concernednative 03/28/07 - 02:05 pm
0
0
Come on mrgroothand you can't

Come on mrgroothand you can't be serious.

_kpc_
22
Points
_kpc_ 03/28/07 - 04:30 pm
0
0
But what law was broken in

But what law was broken in this case?

patriciathomas
42
Points
patriciathomas 03/28/07 - 05:06 pm
0
0
I see a lot of people are

I see a lot of people are repeating a lot of party mantras, but what laws were broken and how is Bush creating a scandal by not breaking any laws? This is a no news week filler. Cain, Cynthia Tucker? What a fine source. I guess she's better then Cynthia McKenny, but I don't think so. You haven't used Che Guevara or Ted Kennedy yet, so I guess you haven't hit the bottom of the barrel.

hwduncan
57
Points
hwduncan 03/28/07 - 05:13 pm
0
0
Please make the editorialist

Please make the editorialist aware that Senator Arlen Specter is not chairman of the Senate Judiciary Committee. He is the former chairman. When control of the Senate shifted to Democrats with the recent election, Patrick J. Leahy (D-Vt.), assumed the chairmanship. Senator Spector is the ranking Republican member. It seems the Chronicle, as well as President Bush, continues to avoid the inconvenient fact that the election went against them and their policies.

Leve Tab La
0
Points
Leve Tab La 03/28/07 - 07:17 pm
0
0
Patriciathomas, as I've said

Patriciathomas, as I've said in a previous post, it all depends on whose propaganda you want to believe. I'm a little shocked that this far into the administration you are so "bought in". I would by no means condemn your conservatism. If that's what you believe, then I'm fine with that. But really? George Bush? Thas administration has been a disaster. I don't need to count the ways because I know you could, if you took the blinders off. Again...it's not conservatism that is the problem. It's the president. In '08 we need to get it right.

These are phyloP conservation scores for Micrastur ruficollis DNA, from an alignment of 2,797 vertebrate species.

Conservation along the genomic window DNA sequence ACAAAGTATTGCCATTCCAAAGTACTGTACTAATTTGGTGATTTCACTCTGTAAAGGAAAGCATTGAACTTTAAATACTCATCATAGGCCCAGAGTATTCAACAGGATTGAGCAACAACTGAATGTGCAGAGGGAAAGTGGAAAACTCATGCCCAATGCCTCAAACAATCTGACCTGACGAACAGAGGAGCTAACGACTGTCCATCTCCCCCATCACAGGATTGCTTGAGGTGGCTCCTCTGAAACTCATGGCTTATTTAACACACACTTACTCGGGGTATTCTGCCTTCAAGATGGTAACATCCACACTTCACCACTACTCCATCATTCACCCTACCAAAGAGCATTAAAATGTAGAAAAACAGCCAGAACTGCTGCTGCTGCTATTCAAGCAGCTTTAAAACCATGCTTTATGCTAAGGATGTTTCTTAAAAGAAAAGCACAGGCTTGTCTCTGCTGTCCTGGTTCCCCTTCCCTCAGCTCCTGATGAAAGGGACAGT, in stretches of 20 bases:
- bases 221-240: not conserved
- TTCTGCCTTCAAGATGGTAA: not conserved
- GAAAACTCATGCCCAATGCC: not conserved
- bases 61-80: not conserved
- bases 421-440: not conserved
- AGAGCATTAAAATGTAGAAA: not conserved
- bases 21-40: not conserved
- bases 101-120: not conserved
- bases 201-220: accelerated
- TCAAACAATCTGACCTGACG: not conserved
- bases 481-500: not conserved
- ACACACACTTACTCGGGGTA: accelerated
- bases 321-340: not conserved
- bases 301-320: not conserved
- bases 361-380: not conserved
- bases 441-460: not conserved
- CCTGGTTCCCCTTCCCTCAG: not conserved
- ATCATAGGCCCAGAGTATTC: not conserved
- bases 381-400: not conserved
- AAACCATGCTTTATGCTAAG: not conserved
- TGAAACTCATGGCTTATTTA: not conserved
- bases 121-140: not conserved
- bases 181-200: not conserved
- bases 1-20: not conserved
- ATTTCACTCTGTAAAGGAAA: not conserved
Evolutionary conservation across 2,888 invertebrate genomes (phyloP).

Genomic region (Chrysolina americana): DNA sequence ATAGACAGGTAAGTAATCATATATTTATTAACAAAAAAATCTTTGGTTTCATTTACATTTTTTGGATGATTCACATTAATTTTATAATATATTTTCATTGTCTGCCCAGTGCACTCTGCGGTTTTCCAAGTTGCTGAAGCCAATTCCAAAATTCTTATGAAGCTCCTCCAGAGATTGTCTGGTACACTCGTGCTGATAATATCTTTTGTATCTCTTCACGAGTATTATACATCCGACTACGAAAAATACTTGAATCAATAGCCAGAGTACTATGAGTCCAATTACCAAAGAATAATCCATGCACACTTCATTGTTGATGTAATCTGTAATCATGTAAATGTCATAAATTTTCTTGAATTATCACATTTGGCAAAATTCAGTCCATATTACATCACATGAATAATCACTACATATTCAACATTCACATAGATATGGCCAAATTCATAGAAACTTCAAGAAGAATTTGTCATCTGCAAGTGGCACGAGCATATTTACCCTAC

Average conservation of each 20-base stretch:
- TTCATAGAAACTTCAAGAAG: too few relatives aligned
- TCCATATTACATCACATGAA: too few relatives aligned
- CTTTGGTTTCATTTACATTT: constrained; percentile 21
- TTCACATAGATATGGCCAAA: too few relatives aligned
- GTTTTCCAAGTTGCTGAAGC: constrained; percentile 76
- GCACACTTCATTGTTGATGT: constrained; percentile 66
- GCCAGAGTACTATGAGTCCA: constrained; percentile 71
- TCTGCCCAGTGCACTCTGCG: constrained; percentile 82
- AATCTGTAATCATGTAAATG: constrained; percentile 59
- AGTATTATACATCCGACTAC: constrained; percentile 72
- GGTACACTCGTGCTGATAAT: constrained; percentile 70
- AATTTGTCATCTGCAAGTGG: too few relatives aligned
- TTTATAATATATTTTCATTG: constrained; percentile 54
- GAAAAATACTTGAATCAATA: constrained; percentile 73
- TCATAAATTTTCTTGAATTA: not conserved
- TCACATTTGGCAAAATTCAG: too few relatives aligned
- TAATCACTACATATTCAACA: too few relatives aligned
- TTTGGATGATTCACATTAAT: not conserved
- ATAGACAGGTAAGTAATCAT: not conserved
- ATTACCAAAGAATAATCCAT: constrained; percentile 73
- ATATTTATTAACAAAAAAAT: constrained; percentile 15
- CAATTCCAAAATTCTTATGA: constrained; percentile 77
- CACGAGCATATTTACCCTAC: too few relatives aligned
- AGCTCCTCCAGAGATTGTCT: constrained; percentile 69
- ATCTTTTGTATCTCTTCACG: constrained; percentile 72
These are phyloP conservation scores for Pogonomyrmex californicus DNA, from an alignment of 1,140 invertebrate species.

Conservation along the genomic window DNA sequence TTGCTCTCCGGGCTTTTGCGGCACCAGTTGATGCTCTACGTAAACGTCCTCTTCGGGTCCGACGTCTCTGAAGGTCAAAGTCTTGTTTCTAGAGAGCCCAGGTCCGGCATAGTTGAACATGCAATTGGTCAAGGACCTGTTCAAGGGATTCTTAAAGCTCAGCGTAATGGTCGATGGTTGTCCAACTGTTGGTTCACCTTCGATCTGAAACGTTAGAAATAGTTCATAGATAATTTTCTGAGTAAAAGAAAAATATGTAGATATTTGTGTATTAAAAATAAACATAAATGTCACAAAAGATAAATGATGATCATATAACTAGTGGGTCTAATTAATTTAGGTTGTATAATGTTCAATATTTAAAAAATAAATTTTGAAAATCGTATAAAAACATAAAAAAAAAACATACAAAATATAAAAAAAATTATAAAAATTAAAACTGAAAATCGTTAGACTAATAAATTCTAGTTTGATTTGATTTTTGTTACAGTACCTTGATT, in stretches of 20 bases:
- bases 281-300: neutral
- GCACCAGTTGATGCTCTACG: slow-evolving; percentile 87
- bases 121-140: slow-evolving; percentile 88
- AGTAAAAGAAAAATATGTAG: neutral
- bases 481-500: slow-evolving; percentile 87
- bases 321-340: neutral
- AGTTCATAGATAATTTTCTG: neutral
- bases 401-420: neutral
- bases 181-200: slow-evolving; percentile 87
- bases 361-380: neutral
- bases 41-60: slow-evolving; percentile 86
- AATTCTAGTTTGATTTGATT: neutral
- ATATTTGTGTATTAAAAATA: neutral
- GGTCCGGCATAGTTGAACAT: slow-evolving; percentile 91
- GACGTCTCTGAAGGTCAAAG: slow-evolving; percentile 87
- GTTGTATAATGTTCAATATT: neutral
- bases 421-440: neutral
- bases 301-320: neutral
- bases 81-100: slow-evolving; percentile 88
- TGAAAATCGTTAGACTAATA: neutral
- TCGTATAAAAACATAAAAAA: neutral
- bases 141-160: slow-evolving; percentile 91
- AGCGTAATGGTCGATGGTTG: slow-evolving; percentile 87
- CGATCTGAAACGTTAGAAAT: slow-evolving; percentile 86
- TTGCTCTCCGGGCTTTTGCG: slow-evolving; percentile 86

patriciathomas
42
Points
patriciathomas 03/28/07 - 09:01 pm
0
0
erandy, I'm confused by your

erandy, I'm confused by your post. If Bush is to be replaced in '08 shouldn't we make sure we have someplace for his replacement to live? Is defunding our military, putting military secrets in the N Y Times to inform the enemy, and giving aid and comfort to the enemy the way to replace a president? G W is no Reagan, but he's a damn site better then the last two presidents we had and a damn site better then the options we had in the last two elections. I would have liked to have a more conservative president, in retrospect, that would have stood up against more big government and kept a tighter grip on our southern border, but I sure like the path the economy has taken and I like being defended. Maybe our next president will be better at pr and public speaking so he'll be able to withstand the powerful assault of the left, but I sure hope he has Bushs' heart. In the meantime, there's still a country to defend and run. Having another front to face with the current media and congress will not help Bush, but neither will it deter him. Endangering the country for purely political reasons seems like a poor road for the left to be traveling. I guess we'll see how they do.

Back to Top

Top headlines

'FlexMex' restaurant opening in Augusta

Atlanta-based "FlexMex" restaurant chain Tin Lizzy's Cantina is opening its first location outside metro Atlanta in March in Augusta.
Search Augusta jobs